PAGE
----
You gotta love Finland for how they use wood. I mean it’s just downright great. Wood as a material, not just a hidden away, cheap framing option? Profound. The Kamppi Chapel, located on the south side of Narinkka square in central Helsinki and designed by K2S Architects, stands as a refuge of calm and quite within the bustling city.
The building form is unique but possesses a spirit that enables it to fluidly incorporate with the cityscape. This form is created by a cnc-cut gluelam frame which is wrapped with sawn-to-order finger jointed spruce planks. Capable of being approached from all sides, the outer volume created between outer enclosure and inner sanctum is an intermediary which is home to potential exhibition space and chance encounters. The chapel space is itself accessible from only on point.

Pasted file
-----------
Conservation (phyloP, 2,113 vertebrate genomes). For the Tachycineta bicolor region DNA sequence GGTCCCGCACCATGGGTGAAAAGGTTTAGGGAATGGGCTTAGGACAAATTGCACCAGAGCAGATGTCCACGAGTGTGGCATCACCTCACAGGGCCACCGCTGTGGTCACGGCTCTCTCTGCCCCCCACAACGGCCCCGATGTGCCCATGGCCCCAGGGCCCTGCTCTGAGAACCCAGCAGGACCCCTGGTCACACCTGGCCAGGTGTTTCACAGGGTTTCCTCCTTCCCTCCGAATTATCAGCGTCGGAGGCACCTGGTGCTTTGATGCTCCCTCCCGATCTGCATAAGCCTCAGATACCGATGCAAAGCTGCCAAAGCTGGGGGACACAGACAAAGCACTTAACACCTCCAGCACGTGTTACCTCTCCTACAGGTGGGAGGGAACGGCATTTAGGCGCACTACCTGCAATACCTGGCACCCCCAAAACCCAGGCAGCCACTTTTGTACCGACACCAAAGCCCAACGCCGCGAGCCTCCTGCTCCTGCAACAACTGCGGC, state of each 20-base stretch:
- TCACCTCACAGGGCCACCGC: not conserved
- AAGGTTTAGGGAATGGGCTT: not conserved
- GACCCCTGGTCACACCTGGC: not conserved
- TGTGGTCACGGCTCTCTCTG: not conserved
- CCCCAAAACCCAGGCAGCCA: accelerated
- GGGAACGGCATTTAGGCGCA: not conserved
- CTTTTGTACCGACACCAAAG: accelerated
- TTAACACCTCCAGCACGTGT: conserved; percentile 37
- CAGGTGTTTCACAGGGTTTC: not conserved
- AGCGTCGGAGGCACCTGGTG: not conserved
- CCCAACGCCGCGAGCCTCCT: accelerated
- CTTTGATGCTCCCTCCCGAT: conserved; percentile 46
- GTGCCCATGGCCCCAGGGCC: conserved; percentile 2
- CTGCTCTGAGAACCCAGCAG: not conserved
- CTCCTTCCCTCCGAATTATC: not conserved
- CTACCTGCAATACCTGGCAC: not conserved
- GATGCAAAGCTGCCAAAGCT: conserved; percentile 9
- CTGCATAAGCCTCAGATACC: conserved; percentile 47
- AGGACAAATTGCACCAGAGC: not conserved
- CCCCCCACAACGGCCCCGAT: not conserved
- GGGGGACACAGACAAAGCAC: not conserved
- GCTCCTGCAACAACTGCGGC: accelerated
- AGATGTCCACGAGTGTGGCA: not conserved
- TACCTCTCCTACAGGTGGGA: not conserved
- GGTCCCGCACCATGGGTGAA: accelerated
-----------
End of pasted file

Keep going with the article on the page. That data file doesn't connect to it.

Within the chapel, light filters down walls of thick, curved alder planks which have been oiled, giving them warm, inviting finish. This is a space of calm, isolated from the exterior world. Keeping in this spirit, the furniture is resolutely ‘of the space’, being made also of solid alder and not of ‘something from without.
photographer © Tuomas Uusheimo